***

Follow me on Twitter: @ariezrawaldman

Ari Ezra Waldman is the Associate Director of the Institute for
Information Law and Policy and a professor at New York Law School and is
concurrently getting his PhD at Columbia University in New York City.
He is a 2002 graduate of Harvard College and a 2005 graduate of Harvard
Law School. Ari writes weekly posts on law and various LGBT issues.

Comments

  1. ColinATL says

    Ari, as always, an extremely insightful post. I am so disappointed as an outsider (and Quinn contributor) looking in. Here in the South, the symbolic win by Quinn would have been huge, as you mention. But the liberal-eat-liberal politics of NYC got the better of Quinn and her team. They should have seen this coming and pivoted faster. :(

  2. SPOT says

    It’s a sign of progress if no one cares about the race or orientation or gender of the candidates.

    I was offended by people telling me I should vote for Quinn because she was a lesbian, and I disagree that she would have made a great mayor. She would have been another rich voter panderer and bully.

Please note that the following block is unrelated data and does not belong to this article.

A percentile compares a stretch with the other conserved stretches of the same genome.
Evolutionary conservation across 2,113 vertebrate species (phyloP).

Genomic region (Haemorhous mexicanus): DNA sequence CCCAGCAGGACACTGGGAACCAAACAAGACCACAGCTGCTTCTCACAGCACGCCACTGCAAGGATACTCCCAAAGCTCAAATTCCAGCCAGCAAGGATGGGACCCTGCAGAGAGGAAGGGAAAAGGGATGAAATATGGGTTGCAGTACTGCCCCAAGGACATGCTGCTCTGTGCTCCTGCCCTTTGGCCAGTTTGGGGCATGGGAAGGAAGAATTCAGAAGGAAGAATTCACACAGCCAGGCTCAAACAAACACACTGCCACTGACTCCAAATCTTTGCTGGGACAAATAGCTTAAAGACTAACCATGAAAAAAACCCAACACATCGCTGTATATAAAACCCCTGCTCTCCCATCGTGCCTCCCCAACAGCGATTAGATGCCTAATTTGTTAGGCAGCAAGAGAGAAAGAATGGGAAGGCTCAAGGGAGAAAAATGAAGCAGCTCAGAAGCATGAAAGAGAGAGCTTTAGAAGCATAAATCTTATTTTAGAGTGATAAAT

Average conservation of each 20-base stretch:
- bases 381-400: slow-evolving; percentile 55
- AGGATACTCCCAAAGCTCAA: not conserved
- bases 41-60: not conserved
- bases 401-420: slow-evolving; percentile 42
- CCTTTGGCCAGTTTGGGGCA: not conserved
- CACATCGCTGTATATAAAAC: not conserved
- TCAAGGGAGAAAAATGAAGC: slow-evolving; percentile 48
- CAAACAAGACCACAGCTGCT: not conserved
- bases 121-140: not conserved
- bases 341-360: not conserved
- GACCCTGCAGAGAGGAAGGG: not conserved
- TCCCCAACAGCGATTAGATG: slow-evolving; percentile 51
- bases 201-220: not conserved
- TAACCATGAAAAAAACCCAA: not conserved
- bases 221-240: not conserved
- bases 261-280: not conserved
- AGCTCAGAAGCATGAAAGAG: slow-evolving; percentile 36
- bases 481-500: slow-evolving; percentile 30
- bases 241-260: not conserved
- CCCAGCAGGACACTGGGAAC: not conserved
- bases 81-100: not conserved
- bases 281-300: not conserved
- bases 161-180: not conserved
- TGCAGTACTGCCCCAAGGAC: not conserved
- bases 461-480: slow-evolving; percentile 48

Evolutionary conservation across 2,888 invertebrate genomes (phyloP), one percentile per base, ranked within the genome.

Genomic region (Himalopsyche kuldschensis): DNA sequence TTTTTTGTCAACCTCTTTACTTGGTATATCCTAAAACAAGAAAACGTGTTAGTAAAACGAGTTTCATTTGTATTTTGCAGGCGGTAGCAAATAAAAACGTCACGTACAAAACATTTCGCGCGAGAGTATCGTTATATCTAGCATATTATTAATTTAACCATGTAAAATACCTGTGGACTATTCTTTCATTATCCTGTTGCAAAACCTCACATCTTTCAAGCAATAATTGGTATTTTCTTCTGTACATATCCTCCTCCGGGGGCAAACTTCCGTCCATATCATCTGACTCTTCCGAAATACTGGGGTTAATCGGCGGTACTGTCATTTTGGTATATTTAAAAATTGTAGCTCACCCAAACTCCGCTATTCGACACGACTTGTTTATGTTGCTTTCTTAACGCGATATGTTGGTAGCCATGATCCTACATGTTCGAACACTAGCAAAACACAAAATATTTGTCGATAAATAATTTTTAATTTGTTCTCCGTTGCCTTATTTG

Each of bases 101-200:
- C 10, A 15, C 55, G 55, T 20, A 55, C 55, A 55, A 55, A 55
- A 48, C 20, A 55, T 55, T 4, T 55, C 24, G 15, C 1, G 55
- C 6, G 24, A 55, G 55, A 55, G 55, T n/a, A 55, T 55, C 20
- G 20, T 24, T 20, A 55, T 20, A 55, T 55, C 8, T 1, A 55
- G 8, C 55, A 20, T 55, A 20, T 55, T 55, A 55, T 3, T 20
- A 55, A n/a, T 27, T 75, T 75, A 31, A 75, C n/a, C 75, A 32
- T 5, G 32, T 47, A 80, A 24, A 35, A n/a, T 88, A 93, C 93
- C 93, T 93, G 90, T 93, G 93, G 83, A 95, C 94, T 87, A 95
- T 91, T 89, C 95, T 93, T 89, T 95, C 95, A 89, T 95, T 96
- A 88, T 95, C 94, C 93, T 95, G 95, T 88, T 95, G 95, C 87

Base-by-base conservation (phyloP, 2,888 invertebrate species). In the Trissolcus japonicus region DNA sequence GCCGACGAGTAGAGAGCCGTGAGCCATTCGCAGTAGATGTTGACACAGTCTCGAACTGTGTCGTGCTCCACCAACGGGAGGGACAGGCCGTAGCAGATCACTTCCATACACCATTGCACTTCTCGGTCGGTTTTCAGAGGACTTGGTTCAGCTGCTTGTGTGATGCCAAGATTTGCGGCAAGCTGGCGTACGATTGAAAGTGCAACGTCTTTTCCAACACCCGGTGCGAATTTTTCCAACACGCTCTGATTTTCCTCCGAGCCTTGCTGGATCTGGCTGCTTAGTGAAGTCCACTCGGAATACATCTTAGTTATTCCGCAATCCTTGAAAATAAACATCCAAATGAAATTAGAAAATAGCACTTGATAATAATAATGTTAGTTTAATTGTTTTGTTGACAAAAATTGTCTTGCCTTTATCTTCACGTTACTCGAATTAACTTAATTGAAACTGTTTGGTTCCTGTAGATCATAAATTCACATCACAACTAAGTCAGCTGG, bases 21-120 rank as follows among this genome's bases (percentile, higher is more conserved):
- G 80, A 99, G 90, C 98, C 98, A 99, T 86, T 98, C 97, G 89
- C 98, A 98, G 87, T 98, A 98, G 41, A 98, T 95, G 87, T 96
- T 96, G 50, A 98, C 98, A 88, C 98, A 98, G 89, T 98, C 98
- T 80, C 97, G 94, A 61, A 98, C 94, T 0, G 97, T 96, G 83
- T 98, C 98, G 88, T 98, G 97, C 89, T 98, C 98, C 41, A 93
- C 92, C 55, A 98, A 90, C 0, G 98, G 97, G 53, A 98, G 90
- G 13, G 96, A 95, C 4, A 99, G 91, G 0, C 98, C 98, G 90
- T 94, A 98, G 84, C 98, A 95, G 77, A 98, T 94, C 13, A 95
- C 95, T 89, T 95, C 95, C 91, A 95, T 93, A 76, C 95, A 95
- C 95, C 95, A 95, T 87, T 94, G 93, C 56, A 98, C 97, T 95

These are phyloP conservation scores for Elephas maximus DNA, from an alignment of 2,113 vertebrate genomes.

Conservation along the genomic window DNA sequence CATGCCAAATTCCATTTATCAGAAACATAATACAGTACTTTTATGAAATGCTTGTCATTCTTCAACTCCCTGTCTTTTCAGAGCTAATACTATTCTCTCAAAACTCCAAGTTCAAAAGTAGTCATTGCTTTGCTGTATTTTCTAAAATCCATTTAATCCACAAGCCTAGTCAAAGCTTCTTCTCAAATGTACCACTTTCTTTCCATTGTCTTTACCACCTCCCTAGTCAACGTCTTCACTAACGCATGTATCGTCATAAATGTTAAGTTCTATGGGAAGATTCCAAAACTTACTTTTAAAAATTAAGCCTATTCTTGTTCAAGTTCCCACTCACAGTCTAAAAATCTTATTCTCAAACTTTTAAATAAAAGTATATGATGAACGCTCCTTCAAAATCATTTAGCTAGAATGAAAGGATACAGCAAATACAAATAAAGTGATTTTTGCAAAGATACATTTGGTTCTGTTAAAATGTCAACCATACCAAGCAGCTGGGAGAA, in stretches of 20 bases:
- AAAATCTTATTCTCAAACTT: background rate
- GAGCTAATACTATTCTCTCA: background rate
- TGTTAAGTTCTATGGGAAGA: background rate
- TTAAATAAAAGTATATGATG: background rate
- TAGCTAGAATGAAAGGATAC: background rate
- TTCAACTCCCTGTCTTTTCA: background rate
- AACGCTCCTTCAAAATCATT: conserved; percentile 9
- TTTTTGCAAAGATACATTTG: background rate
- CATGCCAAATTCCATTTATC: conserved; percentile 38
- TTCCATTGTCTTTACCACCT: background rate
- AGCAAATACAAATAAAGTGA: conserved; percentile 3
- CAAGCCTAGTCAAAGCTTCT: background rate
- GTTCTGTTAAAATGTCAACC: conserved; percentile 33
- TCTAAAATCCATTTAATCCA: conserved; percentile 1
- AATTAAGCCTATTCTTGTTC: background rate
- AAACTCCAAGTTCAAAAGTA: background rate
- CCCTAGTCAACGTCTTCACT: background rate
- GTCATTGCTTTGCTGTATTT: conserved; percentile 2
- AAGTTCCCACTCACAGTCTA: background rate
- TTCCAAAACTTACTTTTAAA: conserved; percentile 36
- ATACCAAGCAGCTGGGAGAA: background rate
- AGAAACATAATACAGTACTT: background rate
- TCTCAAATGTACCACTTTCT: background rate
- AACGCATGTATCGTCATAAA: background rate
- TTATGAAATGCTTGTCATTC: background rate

3. Paul says

    There is an assumption of GLBT candidates that just because a candidate is gay or lesbian, the community will support them. That is a false assumption and at times costs candidates votes. Quinn had a record of working with Bloomberg and was the heir apparent and that alone caused her to lose. GLBT voters are not focused solely on electing GLBT members, the GLBT voter is interested in supporting the best candidate to get the job done, and that is what happened here.

  4. marco says

    I would never vote for someone just because they’re gay too. If you want to see ID voting in action in this election, look at who Chinatown and Flushing voted for. lol

  5. miko says

    Quinn’s numbers plunged after Maureen Dowd’s article in the NYT, which quoted DeBlasio’s wife (orchestrated by DeBlaiso’s campaign) stated that Quinn could not relate to women and issues around children. That gave the “collective ok” to dislike Quinn as “the other.” It is unfortunate, but DeBlaiso ran a homophobic campaign. The kicker is that he is married to a woman with a lot of internalized homophobia. So sad. Because of this, DeBlasio does not deserve to be Mayor of NYC.

  6. Spike says